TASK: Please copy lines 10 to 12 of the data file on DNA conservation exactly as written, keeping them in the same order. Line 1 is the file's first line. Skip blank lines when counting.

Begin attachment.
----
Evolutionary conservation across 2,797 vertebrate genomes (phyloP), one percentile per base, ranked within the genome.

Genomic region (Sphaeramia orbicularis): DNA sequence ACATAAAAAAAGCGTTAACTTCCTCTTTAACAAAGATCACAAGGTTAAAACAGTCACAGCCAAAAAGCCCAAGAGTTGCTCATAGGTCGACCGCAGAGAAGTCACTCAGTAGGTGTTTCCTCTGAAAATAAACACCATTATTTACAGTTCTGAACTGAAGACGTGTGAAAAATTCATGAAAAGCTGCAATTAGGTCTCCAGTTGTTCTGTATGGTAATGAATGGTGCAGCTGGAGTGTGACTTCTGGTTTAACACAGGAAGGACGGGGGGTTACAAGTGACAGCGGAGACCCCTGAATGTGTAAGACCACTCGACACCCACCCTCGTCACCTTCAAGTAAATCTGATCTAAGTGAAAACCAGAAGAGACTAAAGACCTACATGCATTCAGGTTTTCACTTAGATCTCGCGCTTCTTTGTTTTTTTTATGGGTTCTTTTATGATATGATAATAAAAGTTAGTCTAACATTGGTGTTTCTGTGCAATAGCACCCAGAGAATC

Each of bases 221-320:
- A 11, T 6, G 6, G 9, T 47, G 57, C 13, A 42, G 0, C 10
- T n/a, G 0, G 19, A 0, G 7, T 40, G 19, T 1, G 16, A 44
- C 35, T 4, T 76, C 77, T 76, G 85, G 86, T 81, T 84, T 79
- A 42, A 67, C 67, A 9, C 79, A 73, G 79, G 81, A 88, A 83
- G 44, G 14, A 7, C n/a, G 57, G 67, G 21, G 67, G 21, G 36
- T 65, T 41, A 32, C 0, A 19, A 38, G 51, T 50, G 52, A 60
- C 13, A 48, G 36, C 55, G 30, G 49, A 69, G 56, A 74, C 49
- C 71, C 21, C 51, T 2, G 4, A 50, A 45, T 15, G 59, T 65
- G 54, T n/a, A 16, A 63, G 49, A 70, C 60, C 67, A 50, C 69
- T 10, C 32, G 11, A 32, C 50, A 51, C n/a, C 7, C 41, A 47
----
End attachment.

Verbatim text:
- C 13, A 48, G 36, C 55, G 30, G 49, A 69, G 56, A 74, C 49
- C 71, C 21, C 51, T 2, G 4, A 50, A 45, T 15, G 59, T 65
- G 54, T n/a, A 16, A 63, G 49, A 70, C 60, C 67, A 50, C 69